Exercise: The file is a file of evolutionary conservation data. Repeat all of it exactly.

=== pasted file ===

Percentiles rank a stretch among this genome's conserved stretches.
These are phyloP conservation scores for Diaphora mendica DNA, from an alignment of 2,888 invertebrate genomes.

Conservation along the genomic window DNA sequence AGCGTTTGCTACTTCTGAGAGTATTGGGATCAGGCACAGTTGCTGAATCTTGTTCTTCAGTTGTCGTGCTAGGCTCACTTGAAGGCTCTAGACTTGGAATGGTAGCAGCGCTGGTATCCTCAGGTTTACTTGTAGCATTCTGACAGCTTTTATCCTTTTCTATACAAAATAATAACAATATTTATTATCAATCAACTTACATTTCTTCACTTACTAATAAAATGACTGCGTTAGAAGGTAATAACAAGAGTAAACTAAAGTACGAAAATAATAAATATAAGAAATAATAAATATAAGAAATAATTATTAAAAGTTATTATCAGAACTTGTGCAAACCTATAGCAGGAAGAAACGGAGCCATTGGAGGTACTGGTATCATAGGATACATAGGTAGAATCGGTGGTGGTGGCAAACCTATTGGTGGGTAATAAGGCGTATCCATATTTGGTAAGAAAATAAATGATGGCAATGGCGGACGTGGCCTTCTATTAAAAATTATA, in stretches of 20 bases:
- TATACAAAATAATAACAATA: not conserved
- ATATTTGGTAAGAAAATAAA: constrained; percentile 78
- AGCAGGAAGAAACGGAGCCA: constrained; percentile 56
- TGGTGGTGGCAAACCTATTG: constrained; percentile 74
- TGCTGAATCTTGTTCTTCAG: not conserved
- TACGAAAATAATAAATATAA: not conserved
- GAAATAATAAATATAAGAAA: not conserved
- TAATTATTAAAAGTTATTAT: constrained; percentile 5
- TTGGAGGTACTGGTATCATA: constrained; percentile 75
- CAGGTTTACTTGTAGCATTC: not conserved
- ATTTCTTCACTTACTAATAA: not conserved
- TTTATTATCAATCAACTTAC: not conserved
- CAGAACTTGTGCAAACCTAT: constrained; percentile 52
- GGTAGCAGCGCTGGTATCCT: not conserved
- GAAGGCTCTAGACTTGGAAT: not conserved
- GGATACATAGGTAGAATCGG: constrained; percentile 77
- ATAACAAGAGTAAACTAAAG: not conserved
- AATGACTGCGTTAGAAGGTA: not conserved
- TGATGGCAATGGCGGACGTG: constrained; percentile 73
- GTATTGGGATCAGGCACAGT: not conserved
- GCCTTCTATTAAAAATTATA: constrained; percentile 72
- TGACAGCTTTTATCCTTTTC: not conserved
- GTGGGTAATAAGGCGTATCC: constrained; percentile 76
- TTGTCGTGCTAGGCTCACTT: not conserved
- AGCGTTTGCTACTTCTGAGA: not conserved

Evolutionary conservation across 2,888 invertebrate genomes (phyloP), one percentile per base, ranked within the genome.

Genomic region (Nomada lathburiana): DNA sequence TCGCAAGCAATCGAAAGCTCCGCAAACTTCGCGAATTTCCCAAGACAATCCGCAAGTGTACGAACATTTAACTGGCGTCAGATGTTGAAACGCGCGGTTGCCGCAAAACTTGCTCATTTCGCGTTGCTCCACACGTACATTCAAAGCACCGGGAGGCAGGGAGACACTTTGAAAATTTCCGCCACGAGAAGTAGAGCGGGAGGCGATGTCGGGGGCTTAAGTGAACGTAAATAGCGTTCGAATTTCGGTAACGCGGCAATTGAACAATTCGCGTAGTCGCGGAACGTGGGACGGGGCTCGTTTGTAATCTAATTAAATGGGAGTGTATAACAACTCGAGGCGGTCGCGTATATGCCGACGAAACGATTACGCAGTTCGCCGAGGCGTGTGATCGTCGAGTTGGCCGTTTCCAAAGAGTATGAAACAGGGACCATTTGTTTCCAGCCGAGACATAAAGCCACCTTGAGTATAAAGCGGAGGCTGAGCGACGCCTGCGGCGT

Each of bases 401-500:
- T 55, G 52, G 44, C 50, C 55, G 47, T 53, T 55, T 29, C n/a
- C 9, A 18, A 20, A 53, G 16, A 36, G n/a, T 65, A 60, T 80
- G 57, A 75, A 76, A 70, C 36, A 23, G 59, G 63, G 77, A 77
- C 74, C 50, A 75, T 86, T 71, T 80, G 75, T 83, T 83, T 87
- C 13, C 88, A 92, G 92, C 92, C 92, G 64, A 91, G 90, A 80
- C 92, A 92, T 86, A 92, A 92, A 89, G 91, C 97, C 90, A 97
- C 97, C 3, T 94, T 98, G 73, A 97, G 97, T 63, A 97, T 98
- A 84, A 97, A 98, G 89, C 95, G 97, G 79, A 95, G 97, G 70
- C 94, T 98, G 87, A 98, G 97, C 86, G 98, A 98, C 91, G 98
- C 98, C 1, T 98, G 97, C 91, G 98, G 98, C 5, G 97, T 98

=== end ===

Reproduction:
Percentiles rank a stretch among this genome's conserved stretches.
These are phyloP conservation scores for Diaphora mendica DNA, from an alignment of 2,888 invertebrate genomes.

Conservation along the genomic window DNA sequence AGCGTTTGCTACTTCTGAGAGTATTGGGATCAGGCACAGTTGCTGAATCTTGTTCTTCAGTTGTCGTGCTAGGCTCACTTGAAGGCTCTAGACTTGGAATGGTAGCAGCGCTGGTATCCTCAGGTTTACTTGTAGCATTCTGACAGCTTTTATCCTTTTCTATACAAAATAATAACAATATTTATTATCAATCAACTTACATTTCTTCACTTACTAATAAAATGACTGCGTTAGAAGGTAATAACAAGAGTAAACTAAAGTACGAAAATAATAAATATAAGAAATAATAAATATAAGAAATAATTATTAAAAGTTATTATCAGAACTTGTGCAAACCTATAGCAGGAAGAAACGGAGCCATTGGAGGTACTGGTATCATAGGATACATAGGTAGAATCGGTGGTGGTGGCAAACCTATTGGTGGGTAATAAGGCGTATCCATATTTGGTAAGAAAATAAATGATGGCAATGGCGGACGTGGCCTTCTATTAAAAATTATA, in stretches of 20 bases:
- TATACAAAATAATAACAATA: not conserved
- ATATTTGGTAAGAAAATAAA: constrained; percentile 78
- AGCAGGAAGAAACGGAGCCA: constrained; percentile 56
- TGGTGGTGGCAAACCTATTG: constrained; percentile 74
- TGCTGAATCTTGTTCTTCAG: not conserved
- TACGAAAATAATAAATATAA: not conserved
- GAAATAATAAATATAAGAAA: not conserved
- TAATTATTAAAAGTTATTAT: constrained; percentile 5
- TTGGAGGTACTGGTATCATA: constrained; percentile 75
- CAGGTTTACTTGTAGCATTC: not conserved
- ATTTCTTCACTTACTAATAA: not conserved
- TTTATTATCAATCAACTTAC: not conserved
- CAGAACTTGTGCAAACCTAT: constrained; percentile 52
- GGTAGCAGCGCTGGTATCCT: not conserved
- GAAGGCTCTAGACTTGGAAT: not conserved
- GGATACATAGGTAGAATCGG: constrained; percentile 77
- ATAACAAGAGTAAACTAAAG: not conserved
- AATGACTGCGTTAGAAGGTA: not conserved
- TGATGGCAATGGCGGACGTG: constrained; percentile 73
- GTATTGGGATCAGGCACAGT: not conserved
- GCCTTCTATTAAAAATTATA: constrained; percentile 72
- TGACAGCTTTTATCCTTTTC: not conserved
- GTGGGTAATAAGGCGTATCC: constrained; percentile 76
- TTGTCGTGCTAGGCTCACTT: not conserved
- AGCGTTTGCTACTTCTGAGA: not conserved

Evolutionary conservation across 2,888 invertebrate genomes (phyloP), one percentile per base, ranked within the genome.

Genomic region (Nomada lathburiana): DNA sequence TCGCAAGCAATCGAAAGCTCCGCAAACTTCGCGAATTTCCCAAGACAATCCGCAAGTGTACGAACATTTAACTGGCGTCAGATGTTGAAACGCGCGGTTGCCGCAAAACTTGCTCATTTCGCGTTGCTCCACACGTACATTCAAAGCACCGGGAGGCAGGGAGACACTTTGAAAATTTCCGCCACGAGAAGTAGAGCGGGAGGCGATGTCGGGGGCTTAAGTGAACGTAAATAGCGTTCGAATTTCGGTAACGCGGCAATTGAACAATTCGCGTAGTCGCGGAACGTGGGACGGGGCTCGTTTGTAATCTAATTAAATGGGAGTGTATAACAACTCGAGGCGGTCGCGTATATGCCGACGAAACGATTACGCAGTTCGCCGAGGCGTGTGATCGTCGAGTTGGCCGTTTCCAAAGAGTATGAAACAGGGACCATTTGTTTCCAGCCGAGACATAAAGCCACCTTGAGTATAAAGCGGAGGCTGAGCGACGCCTGCGGCGT

Each of bases 401-500:
- T 55, G 52, G 44, C 50, C 55, G 47, T 53, T 55, T 29, C n/a
- C 9, A 18, A 20, A 53, G 16, A 36, G n/a, T 65, A 60, T 80
- G 57, A 75, A 76, A 70, C 36, A 23, G 59, G 63, G 77, A 77
- C 74, C 50, A 75, T 86, T 71, T 80, G 75, T 83, T 83, T 87
- C 13, C 88, A 92, G 92, C 92, C 92, G 64, A 91, G 90, A 80
- C 92, A 92, T 86, A 92, A 92, A 89, G 91, C 97, C 90, A 97
- C 97, C 3, T 94, T 98, G 73, A 97, G 97, T 63, A 97, T 98
- A 84, A 97, A 98, G 89, C 95, G 97, G 79, A 95, G 97, G 70
- C 94, T 98, G 87, A 98, G 97, C 86, G 98, A 98, C 91, G 98
- C 98, C 1, T 98, G 97, C 91, G 98, G 98, C 5, G 97, T 98